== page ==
Last of my cycle of Oscar movies for 2014 and in many ways it’s the smallest story. The benefit of allowing more movies to battle it out for Academy glory (which doesn’t quite outway the drawback of cluttering the field with irrelevant also-rans) is that movies which are smaller in scope get a chance to compete along with the weighty historical epics, gigantic triumph-over-adversity narratives and special effects fantasies.

Jean-Marc Vallee’s tightly-focused movie centres on Ron Woodroof, diagnosed in 1985, to his horror and disgust, with HIV and given 30 days to live. Although the clock doesn’t run out quite that quickly, his life is changed by the diagnosis, but even compared to the small stakes of Philomena, this tale feels tiny. Woodruff doesn’t change the world, the law, or even his mind except in very small degrees, but it’s a testament to the clarity and energy of the filmmaking and the commitment of the actors that it never feels small as it unfolds.

As Woodroof, McConaughey is revelatory. Painfully gaunt, his lean features framed by an absurd porn-star moustache, his anxious eyes darting from behind heavy lids, he seems poleaxed by the diagnosis, only to flare up into indignant rage and then nimbly transform into a charmy, swaggering with easy charisma. Equally well-judged in a showier role which could so easily have become a cartoon, is Jared Leto as transgender Raymond/Rayon, as Woodroof’s partner in crime. Distrustful of the AZT being pushed by Dr Dennis O’Hare (decent, but given little to do), the two AIDS patients set up a “buyers club”, $400 monthly membership of which includes free experimental HIV drugs smuggled in from Mexico, Japan or wherever Woodroof can procure them.

Pitched between O’Hare’s drug company party line and McConnaghey’s maverick free-marketeering is Jennifer Garner whose Dr Saks is eventually so supportive of McConnaghey’s efforts that it costs her her job. Hers is probably the least satisfactory character, although Garner is as luminous as ever, as the screenplay can’t spare the time to create any kind of real emotional life for her and so she just watches from the sidelines as the movie unfolds around her.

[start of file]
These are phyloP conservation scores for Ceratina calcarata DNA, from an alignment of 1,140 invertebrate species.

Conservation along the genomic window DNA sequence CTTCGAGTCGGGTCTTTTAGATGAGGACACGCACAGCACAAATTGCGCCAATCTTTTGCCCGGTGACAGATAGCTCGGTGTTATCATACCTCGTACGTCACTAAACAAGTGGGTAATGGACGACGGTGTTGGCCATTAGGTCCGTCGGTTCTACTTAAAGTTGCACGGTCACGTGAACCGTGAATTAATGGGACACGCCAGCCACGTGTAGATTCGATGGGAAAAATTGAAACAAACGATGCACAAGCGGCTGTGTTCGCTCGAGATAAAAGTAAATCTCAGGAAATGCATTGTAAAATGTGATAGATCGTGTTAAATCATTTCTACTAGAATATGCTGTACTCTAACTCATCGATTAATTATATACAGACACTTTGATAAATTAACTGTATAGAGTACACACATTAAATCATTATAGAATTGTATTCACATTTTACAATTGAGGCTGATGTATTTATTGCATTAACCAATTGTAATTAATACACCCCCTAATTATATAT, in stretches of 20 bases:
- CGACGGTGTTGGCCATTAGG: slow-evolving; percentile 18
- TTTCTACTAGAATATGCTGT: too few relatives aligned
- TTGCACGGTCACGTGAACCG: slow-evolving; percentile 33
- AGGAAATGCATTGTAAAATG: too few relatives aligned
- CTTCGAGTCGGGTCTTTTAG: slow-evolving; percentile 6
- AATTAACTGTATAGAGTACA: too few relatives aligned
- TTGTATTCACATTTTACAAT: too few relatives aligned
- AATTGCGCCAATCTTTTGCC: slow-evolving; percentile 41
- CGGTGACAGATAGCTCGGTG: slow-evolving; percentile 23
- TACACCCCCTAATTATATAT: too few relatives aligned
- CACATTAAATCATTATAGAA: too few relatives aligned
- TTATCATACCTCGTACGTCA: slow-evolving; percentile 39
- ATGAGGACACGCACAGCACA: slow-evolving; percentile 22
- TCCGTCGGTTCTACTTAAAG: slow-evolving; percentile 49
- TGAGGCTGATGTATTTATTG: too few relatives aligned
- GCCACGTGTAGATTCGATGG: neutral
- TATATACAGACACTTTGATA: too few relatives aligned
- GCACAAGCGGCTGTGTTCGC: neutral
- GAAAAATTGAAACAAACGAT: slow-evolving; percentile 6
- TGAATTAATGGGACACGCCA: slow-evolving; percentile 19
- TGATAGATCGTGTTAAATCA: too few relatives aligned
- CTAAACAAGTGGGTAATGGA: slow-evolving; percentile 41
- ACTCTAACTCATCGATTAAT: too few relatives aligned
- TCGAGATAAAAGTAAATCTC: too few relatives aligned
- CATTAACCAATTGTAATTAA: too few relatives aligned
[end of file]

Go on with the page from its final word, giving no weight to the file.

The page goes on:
The real triumph of the film is the way director Vallee marshalls the meagre resources at his disposal. With a drastically truncated 25 day shoot, he cuts nimbly, propels the story not just efficiently but effervescently, the drive of the storytelling preventing the grimness of the subject matter from overwhelming the piece. Unable to mount complicated set-ups, he uses the loose hand-held style to his advantage, and in particular uses sound design absolutely brilliantly to make his audience at one with Woodruff’s symptoms and emotional state.

Only in the last 10 or so minutes does it stumble at all, with a court case introduced too late in the day to seem truly relevant or interesting, and lacking the presence of the delightful Leto, but this is a minor quibble in a compelling and charismatic movie that does prove that McConnaghey is more than shirtless rom-com fodder, but does much else besides.

So, with the awards themselves just hours away I am revising my predictions slightly. McConnaghey I think may have the edge over Ejiofor for Best Actor, but it will be a close race. In the screenplay stakes, Her also seems to be gaining ground over American Hustle which might walk away gonglessly despite its wealth of nominations. Other than that, I think I’m on firm ground, but as so many of my picks are the bookies’ favourites, even an accumulator can’t win me any real cash, so I’m still holding out the faintest of hopes that Gravity will walk away with Best Picture, netting me £120 for a ten quid stake.

Overall, though, my favourite of this year’s nine isn’t as groundbreaking as Alfonso Cuaron’s film, nor as moving as 12 Years, nor even as charming as Philomena, but it was the most purely entertaining of the set and included a career-defining performance as well as any number of stunning sequences – it’s Martin Scorse’s The Wolf of Wall Street, a very fine film in what’s been a pretty strong year, Llewyn Davis aside.

Oscars 2014 - Her
Oscars 2014 wrap-up